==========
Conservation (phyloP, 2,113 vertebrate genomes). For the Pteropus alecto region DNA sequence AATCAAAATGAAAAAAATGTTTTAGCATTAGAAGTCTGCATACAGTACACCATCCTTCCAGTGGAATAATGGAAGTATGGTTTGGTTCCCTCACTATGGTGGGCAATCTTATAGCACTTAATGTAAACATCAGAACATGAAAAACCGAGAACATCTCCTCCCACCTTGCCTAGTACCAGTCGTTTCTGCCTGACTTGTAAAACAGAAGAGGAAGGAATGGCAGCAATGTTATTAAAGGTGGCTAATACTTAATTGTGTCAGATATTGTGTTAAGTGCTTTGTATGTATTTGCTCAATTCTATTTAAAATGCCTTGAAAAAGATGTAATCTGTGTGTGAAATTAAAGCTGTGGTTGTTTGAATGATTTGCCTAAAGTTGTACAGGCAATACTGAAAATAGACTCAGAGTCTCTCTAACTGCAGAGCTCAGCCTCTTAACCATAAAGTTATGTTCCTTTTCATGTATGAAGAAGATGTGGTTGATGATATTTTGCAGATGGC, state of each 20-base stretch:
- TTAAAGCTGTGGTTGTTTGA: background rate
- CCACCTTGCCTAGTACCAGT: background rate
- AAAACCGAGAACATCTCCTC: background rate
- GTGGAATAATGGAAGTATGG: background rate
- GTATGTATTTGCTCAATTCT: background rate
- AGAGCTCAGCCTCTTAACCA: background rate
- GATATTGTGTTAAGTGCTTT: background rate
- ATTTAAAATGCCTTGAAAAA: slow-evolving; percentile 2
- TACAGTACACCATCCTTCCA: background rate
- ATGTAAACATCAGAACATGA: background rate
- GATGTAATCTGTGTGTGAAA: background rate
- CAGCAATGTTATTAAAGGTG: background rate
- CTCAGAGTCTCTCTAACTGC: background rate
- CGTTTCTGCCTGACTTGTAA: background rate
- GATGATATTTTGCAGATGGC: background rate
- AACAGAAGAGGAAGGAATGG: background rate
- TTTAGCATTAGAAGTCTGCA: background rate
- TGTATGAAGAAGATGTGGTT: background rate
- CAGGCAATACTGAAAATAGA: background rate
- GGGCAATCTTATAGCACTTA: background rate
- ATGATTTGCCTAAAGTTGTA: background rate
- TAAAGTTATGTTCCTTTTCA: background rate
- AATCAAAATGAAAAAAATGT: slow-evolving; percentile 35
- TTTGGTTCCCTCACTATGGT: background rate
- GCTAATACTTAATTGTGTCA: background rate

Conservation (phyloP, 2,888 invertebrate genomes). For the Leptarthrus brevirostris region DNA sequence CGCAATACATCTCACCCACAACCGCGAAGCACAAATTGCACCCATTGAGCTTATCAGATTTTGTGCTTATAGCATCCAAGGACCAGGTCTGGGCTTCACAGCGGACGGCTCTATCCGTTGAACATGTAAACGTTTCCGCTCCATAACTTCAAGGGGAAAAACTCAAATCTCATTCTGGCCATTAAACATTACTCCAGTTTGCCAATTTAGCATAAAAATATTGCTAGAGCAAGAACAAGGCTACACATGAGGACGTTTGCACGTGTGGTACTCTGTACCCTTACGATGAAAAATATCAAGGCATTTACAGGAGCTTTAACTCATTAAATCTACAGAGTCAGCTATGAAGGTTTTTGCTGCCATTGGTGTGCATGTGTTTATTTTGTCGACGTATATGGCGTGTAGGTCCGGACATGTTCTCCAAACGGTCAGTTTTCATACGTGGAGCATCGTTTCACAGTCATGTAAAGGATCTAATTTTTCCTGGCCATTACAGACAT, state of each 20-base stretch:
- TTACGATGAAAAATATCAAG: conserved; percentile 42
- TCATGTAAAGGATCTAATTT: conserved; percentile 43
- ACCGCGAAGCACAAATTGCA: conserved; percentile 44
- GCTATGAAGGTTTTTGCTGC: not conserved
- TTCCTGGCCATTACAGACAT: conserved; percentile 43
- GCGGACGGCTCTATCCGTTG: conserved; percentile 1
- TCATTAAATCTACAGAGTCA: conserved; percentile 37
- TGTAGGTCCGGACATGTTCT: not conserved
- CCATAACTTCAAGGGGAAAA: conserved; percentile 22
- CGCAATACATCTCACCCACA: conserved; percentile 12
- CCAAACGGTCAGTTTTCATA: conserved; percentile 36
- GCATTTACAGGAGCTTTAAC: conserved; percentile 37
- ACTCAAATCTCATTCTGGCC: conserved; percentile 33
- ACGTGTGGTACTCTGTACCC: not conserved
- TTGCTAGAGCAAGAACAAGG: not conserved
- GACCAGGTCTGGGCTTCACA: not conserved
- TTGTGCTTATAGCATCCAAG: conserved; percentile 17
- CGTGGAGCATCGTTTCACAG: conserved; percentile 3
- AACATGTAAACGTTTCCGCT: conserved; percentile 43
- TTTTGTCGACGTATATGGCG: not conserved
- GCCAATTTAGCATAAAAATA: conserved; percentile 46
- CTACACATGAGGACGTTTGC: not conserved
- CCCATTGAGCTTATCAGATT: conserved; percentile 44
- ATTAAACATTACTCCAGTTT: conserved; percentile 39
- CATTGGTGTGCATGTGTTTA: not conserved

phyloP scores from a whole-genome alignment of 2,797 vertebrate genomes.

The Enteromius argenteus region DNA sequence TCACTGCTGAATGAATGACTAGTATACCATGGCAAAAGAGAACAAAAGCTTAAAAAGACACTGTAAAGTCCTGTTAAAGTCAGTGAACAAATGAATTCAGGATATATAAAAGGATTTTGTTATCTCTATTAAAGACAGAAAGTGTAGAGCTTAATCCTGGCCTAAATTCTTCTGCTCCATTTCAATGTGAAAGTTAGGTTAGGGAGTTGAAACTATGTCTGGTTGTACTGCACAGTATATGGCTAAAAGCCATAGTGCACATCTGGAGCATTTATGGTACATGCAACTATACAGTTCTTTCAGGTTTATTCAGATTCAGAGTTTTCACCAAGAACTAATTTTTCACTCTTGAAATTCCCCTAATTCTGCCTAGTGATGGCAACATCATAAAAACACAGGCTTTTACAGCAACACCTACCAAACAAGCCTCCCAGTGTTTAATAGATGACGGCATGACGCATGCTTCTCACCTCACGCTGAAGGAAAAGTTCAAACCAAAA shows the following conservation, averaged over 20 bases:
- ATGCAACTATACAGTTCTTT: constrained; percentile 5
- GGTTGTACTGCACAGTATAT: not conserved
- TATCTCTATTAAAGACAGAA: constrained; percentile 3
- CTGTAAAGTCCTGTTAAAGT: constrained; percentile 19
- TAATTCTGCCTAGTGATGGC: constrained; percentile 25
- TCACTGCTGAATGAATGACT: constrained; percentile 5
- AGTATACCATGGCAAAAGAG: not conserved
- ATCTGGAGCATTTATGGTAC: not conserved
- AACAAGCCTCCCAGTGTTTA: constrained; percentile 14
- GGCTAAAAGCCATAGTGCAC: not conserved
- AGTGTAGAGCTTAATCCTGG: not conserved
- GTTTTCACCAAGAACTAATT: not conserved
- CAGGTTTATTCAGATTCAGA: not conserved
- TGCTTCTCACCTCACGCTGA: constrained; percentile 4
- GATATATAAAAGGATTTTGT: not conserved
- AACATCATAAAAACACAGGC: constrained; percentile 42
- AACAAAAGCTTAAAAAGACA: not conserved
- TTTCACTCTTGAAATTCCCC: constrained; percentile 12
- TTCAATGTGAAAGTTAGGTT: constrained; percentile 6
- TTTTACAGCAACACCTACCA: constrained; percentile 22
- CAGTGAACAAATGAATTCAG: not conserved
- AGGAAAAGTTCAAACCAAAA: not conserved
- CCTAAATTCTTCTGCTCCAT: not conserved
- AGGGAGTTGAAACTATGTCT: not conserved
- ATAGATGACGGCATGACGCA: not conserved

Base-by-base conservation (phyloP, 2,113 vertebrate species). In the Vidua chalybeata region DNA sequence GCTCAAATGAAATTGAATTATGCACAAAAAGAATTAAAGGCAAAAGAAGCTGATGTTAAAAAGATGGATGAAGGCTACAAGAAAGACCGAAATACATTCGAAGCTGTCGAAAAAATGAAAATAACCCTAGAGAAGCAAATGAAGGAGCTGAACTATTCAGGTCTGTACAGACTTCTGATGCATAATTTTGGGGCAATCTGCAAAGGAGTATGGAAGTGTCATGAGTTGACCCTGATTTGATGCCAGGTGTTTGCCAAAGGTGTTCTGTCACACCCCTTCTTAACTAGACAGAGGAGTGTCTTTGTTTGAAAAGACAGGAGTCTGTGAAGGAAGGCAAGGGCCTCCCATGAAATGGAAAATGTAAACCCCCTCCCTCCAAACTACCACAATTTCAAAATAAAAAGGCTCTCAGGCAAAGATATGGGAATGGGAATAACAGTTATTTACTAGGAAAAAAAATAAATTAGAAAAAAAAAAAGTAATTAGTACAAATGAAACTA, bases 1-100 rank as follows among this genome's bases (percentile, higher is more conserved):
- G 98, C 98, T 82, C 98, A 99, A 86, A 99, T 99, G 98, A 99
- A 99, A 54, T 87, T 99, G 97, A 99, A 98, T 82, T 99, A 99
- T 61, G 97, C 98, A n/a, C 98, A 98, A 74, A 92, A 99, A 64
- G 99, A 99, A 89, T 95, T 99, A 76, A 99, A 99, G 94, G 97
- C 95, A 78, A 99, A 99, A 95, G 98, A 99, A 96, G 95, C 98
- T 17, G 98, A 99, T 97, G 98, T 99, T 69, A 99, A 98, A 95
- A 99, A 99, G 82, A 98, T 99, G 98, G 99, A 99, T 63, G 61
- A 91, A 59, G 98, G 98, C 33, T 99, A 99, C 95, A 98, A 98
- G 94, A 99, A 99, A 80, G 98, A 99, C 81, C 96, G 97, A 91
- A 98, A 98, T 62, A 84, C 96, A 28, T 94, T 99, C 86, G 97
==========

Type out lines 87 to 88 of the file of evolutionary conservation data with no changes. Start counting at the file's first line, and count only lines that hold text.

- A 99, A 99, G 82, A 98, T 99, G 98, G 99, A 99, T 63, G 61
- A 91, A 59, G 98, G 98, C 33, T 99, A 99, C 95, A 98, A 98